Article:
Back to the Future Screenwriter Clears Up Major Plothole

The narrative of Back to the Future involves someone inventing a time machine out of a DeLorean, though despite this fantastical concept being difficult to accept as ever happening in reality, some audiences still argue that the film contains a "plot hole" that distracts them so much from the narrative that they can't enjoy it as much as they would like. This seeming misstep in the script hinges on the notion that, despite time-traveling Marty (Michael J. Fox) being responsible for his parents getting together in high school, the parents don't recognize how similar their child looks to the person responsible for bringing them together, with writer Bob Gale pointing out how little of a role that catalyst would have played in their memories over subsequent years.

"Bear in mind that George and Lorraine only knew Marty/Calvin for six days when they were 17, and they did not even see him every one of those six days. So, many years later, they still might remember that interesting kid who got them together on their first date," Gale shared with The Hollywood Reporter. "But I would ask anyone to think back on their own high school days and ask themselves how well they remember a kid who might have been at their school for even a semester. Or someone you went out with just one time. If you had no photo reference, after 25 years, you'd probably have just a hazy recollection."

The events of the film saw Marty traveling back to the '50s and encountering his parents, which began a rip in the space-time continuum, forcing him to concoct a scheme to bring them together to ensure that they started a family and thus birthing him. Marty adopted the name "Calvin" because when his teen-aged mom (Lea Thompson) rescued him after an accident, she saw that he had "Calvin Klein" labels on his underwear, leading her to believe that was his name.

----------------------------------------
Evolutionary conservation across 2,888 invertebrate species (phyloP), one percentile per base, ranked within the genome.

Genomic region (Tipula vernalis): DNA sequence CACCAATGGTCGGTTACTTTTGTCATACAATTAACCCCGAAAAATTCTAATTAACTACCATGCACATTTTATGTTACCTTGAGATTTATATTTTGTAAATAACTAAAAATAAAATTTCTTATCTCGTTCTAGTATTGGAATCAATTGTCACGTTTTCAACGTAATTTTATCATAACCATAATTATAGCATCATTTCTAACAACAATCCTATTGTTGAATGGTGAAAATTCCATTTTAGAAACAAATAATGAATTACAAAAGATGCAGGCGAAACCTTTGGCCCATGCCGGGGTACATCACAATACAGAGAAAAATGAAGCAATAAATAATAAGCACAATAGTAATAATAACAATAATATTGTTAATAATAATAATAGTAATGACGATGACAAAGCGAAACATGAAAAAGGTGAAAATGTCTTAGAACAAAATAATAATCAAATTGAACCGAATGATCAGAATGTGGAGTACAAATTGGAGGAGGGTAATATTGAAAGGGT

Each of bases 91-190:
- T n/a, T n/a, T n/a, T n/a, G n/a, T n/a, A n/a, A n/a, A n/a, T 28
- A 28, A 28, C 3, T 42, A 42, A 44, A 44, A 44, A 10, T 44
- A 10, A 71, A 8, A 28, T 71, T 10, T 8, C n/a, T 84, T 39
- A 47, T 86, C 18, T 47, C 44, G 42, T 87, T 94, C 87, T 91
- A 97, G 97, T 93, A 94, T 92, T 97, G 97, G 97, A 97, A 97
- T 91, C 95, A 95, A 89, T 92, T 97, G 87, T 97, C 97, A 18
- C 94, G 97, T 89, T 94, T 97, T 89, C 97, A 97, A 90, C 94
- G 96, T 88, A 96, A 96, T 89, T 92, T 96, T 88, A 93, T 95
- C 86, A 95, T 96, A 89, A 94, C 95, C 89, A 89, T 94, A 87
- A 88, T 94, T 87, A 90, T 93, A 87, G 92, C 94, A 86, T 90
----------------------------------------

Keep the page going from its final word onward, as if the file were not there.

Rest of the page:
"So Lorraine and George might think it funny that they once actually met someone named Calvin Klein, and even if they thought their son at age 16 or 17 had some resemblance to him, it wouldn't be a big deal," Gale pointed out. "I'd bet most of us could look through our high school yearbooks and find photos of our teen-aged classmates that bear some resemblance to our children."

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It's hard to argue with Gale's explanation, especially due to the fact that there weren't pictures taken of "Calvin" back in the '50s that the parents would still possess, allowing them to compare how their son looked to the person who they knew for a week and ultimately set them up.

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